Although Bernhardt is not as well known today as contemporaries such as Fritz Lang, F.W. Murnau, Ernst Lubitsch, or Billy Wilder—it is worth noting that in the late 20s he directed several films—The Last Fort, The Last Company, The Rebel, as well as tonight’s film—which set him up as one of the leading stars of the German film industry’s early sound era. In 1932, many of Germany’s best and brightest were called together to receive “guidelines” from Joseph Goebbels—soon to be the Reich’s Minister of Propaganda—on the future of filmmaking under Nazi rule. He offered five examples of the types of film the Nazis wanted to make: Greta Garbo’s 1927 version of Anna Karenina, directed by Edmund Goulding; Fritz Lang’s Die Nibelungen, Eisenstein’s Potemkin (“Not for its Communist poison,” Goebbels declared, “but for the style of filmmaking.”), and Kurt Bernhardt’s The Last Company and The Rebel. Goebbels was particularly fond of these films because, “None of them could have been conceived in the degenerate brain of a Jewish director.”
Of course, of Lang, Eisenstein and Bernhardt—all were Jewish. So it was at this meeting that Bernhardt decided his future was most likely in France, rather than Germany. Fortunately, in 1933 he was contracted by a French film company to direct The Tunnel in Paris. Unfortunately, as soon as he arrived there the producer announced: “Good news! We’re going to shoot the picture in Munich!” During the Nazis rise to power, Bernhardt was in the unenviable position of being a Jew in Germany and a German in France.
It would not be until 1939 that Bernhardt—under constant scrutiny by the Third Reich—was able to flee the Nazis completely, coming to America with no money except what was cabled to him by his former colleague, director Henry Koster. In short order he was weighing seven-year contracts from both Warner Bros. and MGM, largely on the strength of his 1938 French-financed drama Carrefour.
We’ve shown several of his Hollywood films at NOIR CITY, including the Joan Crawford classic Possessed and the Humphrey Bogart rarity Conflict, based on a story by Robert Siodmak, who had once been Bernhardt’s assistant director. Last January we were proud to kick off the NOIR CITY festival with the Film Noir Foundation’s preservation of Bernhardt’s 1947 noir thriller High Wall.
Although he couldn’t be there for that screening, I am extremely pleased to introduce this evening—Bay Area resident, renowned retired physicist at Lawrence Livermore Lab, holder of ten electrochemical patents, and the son of Curtis Bernhardt — Anthony Bernhardt.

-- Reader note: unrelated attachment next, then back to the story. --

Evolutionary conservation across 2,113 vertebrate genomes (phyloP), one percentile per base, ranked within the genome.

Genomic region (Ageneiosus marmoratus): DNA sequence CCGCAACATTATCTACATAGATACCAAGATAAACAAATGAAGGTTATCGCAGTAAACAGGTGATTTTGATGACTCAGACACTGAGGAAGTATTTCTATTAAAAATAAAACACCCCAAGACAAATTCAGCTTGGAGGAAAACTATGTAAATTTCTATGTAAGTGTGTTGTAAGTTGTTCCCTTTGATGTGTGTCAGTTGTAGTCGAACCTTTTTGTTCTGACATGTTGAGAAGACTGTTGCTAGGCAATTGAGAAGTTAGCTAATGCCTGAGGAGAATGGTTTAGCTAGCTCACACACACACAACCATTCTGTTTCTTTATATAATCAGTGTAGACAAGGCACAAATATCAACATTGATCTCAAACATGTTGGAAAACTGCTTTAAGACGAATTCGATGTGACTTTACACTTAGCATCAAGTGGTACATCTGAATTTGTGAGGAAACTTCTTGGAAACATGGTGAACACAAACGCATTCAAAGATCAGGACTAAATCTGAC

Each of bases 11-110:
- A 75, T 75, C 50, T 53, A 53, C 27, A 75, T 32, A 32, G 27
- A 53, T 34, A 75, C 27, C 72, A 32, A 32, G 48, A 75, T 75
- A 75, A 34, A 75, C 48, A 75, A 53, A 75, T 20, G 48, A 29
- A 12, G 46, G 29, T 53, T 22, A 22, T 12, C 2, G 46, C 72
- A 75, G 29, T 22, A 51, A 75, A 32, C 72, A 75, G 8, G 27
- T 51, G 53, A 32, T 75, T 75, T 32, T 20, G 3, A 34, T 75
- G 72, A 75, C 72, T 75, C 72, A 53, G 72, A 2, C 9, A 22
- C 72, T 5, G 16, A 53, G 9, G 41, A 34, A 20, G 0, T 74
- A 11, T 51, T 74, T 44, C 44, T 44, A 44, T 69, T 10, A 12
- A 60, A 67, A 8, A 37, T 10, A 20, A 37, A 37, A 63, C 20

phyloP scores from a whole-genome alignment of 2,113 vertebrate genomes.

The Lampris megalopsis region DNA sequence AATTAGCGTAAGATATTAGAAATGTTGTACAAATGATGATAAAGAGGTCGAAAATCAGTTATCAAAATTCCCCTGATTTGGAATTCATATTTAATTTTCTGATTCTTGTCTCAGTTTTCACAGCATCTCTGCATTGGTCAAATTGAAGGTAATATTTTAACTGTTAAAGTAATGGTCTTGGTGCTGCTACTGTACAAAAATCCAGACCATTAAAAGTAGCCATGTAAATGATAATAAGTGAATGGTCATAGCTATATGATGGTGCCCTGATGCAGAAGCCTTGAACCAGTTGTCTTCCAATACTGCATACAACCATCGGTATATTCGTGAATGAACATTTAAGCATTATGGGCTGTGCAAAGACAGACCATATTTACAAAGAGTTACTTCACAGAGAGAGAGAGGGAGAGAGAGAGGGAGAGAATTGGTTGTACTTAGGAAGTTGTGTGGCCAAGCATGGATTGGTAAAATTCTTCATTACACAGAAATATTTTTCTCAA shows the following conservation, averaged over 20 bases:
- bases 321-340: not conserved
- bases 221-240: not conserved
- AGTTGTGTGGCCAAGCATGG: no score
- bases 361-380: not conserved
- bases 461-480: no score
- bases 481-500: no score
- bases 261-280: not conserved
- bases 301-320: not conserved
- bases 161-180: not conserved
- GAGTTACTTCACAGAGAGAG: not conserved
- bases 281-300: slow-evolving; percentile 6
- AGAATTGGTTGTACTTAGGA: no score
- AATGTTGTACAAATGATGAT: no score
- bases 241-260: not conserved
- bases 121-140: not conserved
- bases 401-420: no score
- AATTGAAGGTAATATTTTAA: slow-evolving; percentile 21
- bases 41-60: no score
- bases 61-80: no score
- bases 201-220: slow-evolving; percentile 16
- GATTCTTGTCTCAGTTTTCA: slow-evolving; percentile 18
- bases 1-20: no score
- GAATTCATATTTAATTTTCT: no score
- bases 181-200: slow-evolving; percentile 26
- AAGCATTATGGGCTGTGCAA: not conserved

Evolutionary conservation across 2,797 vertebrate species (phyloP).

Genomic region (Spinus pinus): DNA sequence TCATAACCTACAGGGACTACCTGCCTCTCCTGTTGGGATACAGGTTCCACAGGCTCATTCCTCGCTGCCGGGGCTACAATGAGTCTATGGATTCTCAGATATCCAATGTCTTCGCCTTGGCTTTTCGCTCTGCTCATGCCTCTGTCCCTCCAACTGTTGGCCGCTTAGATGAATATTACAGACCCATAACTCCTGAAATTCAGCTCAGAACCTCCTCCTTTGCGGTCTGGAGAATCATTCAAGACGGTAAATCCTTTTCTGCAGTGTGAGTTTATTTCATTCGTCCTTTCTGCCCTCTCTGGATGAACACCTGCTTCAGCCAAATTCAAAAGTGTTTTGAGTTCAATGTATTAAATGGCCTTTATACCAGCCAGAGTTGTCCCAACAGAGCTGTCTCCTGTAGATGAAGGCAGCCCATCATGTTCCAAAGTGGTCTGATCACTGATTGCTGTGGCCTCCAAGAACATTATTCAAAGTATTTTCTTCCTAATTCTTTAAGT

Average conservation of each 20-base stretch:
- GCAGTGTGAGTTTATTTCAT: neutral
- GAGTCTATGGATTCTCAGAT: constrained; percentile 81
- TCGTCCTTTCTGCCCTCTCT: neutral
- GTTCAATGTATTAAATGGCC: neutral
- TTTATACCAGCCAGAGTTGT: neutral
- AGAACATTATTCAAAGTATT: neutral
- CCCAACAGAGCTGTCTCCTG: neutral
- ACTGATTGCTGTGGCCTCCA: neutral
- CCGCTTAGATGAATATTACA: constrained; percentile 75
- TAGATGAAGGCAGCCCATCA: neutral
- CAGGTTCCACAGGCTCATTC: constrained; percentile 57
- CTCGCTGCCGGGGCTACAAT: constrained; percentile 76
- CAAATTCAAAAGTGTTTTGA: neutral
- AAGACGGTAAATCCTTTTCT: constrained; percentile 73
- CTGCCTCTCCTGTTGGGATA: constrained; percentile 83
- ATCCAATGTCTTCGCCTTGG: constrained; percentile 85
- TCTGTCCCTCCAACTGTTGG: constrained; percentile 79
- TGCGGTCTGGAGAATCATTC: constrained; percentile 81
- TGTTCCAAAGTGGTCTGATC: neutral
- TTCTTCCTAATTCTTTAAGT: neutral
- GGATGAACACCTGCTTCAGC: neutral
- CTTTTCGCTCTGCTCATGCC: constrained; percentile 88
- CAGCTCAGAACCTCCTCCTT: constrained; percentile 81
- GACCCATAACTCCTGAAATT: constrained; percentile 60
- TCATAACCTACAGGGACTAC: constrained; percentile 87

That’s an impressive life’s work, Tony … but wow, your dad actually knew Marlene Dietrich.
Final notes on the film you are about to see: Perhaps the single most important person, culturally speaking, involved with this film is the author of the source novel, Three Loves. Writer Max Brod was the lifelong friend of Franz Kafka, and the executor of his literary estate. When Kafka died at 40 years of age, largely unpublished, his will demanded that all his writings be burned. Brod, who was a successful author and critic by that time, completely ignored his friend’s request and, before Kafka’s novels were even published, Brod announced in the press what he’d been trying to tell his neurotic friend for years—that he was “the greatest writer of his generation.”
If you were here three years ago for the revelatory screening of Anthony Asquith’s 1929 thriller A Cottage on Dartmoor, you are in luck again—the star of that film is also in tonight’s feature, the mesmerizing Danish actor Uno Henning, who plays wayward groom Henri LeBlanc.
His rival, Dr. Karoff, is played by the great Austrian actor/writer/director Fritz Kortner. Kortner was a major character actor on the European stage in the 20s, and the costar, with Louise Brooks, of Pabst’s Pandora’s Box, made the same year he made this film. Like so many others, Kortner chose to flee the Nazi regime and ended up in Hollywood playing roles far beneath his previous achievements. He’s a familiar face from Hollywood films of the 1940s, including noir such as Somewhere In the Night, Berlin Express, and The Brasher Doubloon—although I suspect his favorite from this period is 1943’s The Strange Death of Adolph Hitler, for which Kortner also wrote the screenplay.
Just to show you that some people never get it, many German critics in 1929 dismissed Dietrich’s performance in this film, declaring that she was impossibly impassive, a blank slate, or that she “does nothing.” I would argue that the definition of a movie star is someone who is utterly compelling doing absolutely nothing. In truth, Dietrich never did much in her movies—but while not doing it she was always— Dietrich —and that was more than enough, as the public agreed.
Finally, taking this evening’s event from the special to the sublime—we will experience the film with a live score from the magnificent Mont Alto Motion Picture Orchestra.
You’ve already been introduced to violinist Britt Swenson … Britt, did you know that Marlene Dietrich began her career playing the violin in a small orchestra that accompanied silent films? That’s absolutely true. And she was reportedly fired because her legs were too distracting to the other musicians!
Okay—billions of words have been written trying to explain the magic of the movies, but I can do it with these few:
On December 27, 1901, Marlene Dietrich was born.
On May 6, 1992, Marlene Dietrich died.
On July 16, 2011 … Marlene Dietrich is still The Woman Men Yearn For."